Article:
briar

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Related to briars: Briers

bri·ar 1

also bri·er  (brī′ər)
n.
1. A Mediterranean shrub or small tree (Erica arborea) in the heath family, whose woody roots are used to make tobacco pipes. Also called tree heath.
2. A pipe made from the root of this plant or from a similar wood.

[French bruyère, heath, from Old French, from Vulgar Latin *brūcāria, from Late Latin brūcus, heather, of Celtic origin; see wer- in Indo-European roots.]

bri·ar 2

 (brī′ər)
n.
Variant of brier1.

briar

(ˈbraɪə) or

brier

n
1. (Plants) Also called: tree heath an ericaceous shrub, Erica arborea, of S Europe, having a hard woody root (briarroot)
2. (Plants) a tobacco pipe made from the root of this plant
[C19: from French bruyère heath, from Late Latin brūcus, of Gaulish origin]
ˈbriary, ˈbriery adj

briar

(ˈbraɪə)
n
(Plants) a variant spelling of brier1

bri•er1

or bri•ar

(ˈbraɪ ər)

n.
1. a prickly plant or shrub, esp. the sweetbrier or a catbrier.
2. a tangled mass of prickly plants.
3. a thorny stem or twig.
[before 1000; Middle English brer]
bri′er•y, adj.

bri•er2

or bri•ar

(ˈbraɪ ər)

n.
1. the white heath, Erica arborea, of France and Corsica, the woody root of which is used for making tobacco pipes.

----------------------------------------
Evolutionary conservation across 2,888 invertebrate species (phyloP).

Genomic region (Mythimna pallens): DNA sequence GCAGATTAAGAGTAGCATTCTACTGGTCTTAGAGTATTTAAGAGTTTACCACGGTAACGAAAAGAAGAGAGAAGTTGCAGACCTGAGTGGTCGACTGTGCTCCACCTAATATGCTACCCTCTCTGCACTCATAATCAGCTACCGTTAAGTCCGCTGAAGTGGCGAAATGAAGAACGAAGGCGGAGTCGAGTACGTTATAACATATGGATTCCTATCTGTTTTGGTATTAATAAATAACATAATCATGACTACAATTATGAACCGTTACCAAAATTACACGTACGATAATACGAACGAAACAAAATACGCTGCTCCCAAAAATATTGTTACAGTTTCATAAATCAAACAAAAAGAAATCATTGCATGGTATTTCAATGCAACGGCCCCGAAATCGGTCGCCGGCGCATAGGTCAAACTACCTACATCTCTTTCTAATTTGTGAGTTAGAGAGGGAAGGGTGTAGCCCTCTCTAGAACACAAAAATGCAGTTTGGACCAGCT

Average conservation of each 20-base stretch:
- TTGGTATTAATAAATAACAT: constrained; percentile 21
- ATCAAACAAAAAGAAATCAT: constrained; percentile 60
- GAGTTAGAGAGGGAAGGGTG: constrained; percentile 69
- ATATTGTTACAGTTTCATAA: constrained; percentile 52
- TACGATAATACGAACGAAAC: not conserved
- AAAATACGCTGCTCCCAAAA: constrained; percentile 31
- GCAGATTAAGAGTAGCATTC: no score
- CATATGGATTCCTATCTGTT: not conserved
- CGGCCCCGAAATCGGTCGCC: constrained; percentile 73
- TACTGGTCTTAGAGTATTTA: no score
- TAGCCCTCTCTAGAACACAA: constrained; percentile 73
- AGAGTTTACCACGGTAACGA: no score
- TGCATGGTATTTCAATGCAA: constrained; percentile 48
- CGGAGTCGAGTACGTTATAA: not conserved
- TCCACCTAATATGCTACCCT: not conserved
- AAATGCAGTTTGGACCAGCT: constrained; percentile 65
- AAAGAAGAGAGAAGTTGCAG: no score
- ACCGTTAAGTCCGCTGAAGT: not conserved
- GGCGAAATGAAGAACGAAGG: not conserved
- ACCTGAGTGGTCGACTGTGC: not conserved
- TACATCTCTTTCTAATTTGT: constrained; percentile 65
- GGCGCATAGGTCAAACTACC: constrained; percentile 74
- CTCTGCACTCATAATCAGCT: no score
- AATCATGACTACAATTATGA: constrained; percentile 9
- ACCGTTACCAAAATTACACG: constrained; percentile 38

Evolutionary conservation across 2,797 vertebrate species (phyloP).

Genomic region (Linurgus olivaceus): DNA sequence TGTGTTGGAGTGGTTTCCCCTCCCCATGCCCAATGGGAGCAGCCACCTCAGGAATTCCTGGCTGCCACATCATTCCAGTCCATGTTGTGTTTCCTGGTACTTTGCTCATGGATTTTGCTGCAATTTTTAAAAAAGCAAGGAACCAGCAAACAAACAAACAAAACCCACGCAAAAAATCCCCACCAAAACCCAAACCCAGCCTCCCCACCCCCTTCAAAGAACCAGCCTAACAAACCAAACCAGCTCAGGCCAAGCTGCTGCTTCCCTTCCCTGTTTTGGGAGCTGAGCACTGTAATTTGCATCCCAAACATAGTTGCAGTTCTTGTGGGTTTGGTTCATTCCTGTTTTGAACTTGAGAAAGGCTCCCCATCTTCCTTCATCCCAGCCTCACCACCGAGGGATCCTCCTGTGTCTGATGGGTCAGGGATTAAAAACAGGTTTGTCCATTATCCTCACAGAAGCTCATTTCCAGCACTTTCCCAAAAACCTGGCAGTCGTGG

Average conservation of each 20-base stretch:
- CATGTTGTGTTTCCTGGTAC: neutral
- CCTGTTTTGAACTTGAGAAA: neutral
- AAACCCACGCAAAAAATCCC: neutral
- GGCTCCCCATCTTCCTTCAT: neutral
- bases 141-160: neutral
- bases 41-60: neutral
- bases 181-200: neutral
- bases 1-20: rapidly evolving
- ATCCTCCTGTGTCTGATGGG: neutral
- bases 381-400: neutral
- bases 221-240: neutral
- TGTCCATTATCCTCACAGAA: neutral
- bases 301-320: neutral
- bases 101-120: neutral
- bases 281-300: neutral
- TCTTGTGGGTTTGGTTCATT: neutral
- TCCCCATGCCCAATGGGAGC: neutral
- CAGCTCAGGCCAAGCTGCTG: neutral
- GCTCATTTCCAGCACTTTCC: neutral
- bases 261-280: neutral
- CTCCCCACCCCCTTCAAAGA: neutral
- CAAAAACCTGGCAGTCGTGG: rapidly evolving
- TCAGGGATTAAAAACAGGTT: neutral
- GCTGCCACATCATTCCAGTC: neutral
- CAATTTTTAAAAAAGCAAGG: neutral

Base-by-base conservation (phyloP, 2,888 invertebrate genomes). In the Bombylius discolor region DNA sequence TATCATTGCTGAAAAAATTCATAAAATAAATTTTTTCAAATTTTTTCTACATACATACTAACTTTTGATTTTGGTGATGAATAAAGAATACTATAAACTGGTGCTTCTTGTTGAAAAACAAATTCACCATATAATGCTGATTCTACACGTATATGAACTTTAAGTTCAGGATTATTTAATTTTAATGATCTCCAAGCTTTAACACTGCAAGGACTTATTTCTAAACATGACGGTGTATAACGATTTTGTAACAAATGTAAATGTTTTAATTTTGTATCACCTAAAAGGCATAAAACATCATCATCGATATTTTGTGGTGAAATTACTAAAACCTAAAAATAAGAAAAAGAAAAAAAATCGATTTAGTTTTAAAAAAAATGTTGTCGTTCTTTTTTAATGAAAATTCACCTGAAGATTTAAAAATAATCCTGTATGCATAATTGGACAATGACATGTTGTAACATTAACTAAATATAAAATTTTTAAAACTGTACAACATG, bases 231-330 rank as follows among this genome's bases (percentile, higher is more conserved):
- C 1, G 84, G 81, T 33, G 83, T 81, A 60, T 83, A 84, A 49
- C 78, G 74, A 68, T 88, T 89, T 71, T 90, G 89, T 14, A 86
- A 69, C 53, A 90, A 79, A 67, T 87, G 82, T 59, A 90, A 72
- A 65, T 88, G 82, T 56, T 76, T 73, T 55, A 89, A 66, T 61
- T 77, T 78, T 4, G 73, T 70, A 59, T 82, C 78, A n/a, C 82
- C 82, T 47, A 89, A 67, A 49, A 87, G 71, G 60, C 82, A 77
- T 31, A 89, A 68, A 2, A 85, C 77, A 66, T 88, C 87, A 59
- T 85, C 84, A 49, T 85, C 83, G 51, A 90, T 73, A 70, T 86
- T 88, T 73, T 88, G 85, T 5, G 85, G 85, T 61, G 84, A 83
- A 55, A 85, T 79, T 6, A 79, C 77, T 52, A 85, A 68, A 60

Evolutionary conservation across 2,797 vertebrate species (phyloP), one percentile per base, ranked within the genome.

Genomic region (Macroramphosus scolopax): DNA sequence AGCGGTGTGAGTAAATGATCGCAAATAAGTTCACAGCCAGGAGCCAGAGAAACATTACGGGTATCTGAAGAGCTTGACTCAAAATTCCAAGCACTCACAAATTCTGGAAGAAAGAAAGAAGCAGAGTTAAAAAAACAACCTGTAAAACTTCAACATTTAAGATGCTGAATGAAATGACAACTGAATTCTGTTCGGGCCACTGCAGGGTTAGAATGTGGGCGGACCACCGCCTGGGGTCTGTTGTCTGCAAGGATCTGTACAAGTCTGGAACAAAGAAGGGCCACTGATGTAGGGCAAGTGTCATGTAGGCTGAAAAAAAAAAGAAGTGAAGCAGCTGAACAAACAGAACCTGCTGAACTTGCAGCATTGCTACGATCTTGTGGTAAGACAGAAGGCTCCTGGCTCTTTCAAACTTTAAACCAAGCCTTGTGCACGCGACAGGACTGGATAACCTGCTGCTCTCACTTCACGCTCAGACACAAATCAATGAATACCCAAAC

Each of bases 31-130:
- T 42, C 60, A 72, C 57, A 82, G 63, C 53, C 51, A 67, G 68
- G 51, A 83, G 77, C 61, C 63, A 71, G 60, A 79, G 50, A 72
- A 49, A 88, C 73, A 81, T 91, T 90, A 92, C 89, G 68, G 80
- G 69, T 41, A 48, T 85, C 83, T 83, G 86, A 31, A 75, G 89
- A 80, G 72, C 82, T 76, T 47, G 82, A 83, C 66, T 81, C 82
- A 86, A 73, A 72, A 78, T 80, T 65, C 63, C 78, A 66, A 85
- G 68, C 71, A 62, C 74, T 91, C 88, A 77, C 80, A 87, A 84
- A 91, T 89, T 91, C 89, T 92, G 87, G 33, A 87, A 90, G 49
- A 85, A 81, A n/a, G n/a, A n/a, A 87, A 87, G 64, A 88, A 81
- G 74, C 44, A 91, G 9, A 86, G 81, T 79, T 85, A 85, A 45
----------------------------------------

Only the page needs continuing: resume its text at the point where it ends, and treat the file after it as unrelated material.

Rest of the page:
2. a pipe made of brierroot.
[1865–70; earlier bruyer < French bruyère, Old French < Gallo-Latin *brūcāria, derivative of *brūc- heather]
ThesaurusAntonymsRelated WordsSynonymsLegend:
Noun1.briar - Eurasian rose with prickly stems and fragrant leaves and bright pink flowers followed by scarlet hipsbriar - Eurasian rose with prickly stems and fragrant leaves and bright pink flowers followed by scarlet hips
rose, rosebush - any of many shrubs of the genus Rosa that bear roses
2.briar - a very prickly woody vine of the eastern United States growing in tangled masses having tough round stems with shiny leathery leaves and small greenish flowers followed by clusters of inedible shiny black berriesbriar - a very prickly woody vine of the eastern United States growing in tangled masses having tough round stems with shiny leathery leaves and small greenish flowers followed by clusters of inedible shiny black berries
genus Smilax, Smilax - sometimes placed in Smilacaceae
vine - a plant with a weak stem that derives support from climbing, twining, or creeping along a surface
3.briar - evergreen treelike Mediterranean shrub having fragrant white flowers in large terminal panicles and hard woody roots used to make tobacco pipesbriar - evergreen treelike Mediterranean shrub having fragrant white flowers in large terminal panicles and hard woody roots used to make tobacco pipes
erica, true heath - any plant of the genus Erica
briarroot - hard woody root of the briar Erica arborea
4.briar - a pipe made from the root (briarroot) of the tree heath
pipe, tobacco pipe - a tube with a small bowl at one end; used for smoking tobacco
Translations

briar

[ˈbraɪəʳ] N
1. (= thorny bush) → zarza f; (= wild rose) → escaramujo m, rosa f silvestre; (= hawthorn) → espino m; (= heather) → brezo m